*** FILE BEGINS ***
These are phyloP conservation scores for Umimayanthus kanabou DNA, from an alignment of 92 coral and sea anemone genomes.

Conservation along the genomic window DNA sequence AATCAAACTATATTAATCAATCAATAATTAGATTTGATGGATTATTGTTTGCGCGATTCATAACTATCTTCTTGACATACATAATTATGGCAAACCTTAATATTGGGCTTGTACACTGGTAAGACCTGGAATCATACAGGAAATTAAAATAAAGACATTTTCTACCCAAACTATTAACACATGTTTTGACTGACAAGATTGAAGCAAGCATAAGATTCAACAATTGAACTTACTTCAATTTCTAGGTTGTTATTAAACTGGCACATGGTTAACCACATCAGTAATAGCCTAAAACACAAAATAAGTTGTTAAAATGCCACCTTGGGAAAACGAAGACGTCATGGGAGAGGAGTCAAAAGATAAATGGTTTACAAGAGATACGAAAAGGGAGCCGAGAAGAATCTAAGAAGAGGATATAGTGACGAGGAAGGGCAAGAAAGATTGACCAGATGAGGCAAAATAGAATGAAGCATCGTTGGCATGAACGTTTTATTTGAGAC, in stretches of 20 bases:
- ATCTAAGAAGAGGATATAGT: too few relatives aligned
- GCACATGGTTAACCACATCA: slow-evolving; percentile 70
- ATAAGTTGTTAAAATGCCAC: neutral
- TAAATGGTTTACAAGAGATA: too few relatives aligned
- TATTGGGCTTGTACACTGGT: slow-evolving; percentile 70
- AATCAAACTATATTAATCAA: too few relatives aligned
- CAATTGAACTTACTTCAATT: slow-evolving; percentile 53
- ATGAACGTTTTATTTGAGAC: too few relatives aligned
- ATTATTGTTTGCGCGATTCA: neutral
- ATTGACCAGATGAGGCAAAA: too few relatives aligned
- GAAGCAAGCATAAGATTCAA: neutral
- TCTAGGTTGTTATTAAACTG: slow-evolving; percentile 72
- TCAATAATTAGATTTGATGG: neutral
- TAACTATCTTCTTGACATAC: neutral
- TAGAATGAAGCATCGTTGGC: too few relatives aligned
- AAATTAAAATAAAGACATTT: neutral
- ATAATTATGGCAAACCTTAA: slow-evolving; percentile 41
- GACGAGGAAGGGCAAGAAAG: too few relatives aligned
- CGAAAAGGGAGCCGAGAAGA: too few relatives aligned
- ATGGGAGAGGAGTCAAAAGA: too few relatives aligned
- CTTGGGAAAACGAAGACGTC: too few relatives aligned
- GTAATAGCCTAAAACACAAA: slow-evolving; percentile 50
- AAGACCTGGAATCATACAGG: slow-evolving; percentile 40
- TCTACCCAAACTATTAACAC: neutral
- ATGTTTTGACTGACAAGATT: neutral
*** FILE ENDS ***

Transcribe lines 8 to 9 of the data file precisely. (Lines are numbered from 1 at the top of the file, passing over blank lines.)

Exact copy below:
- AATCAAACTATATTAATCAA: too few relatives aligned
- CAATTGAACTTACTTCAATT: slow-evolving; percentile 53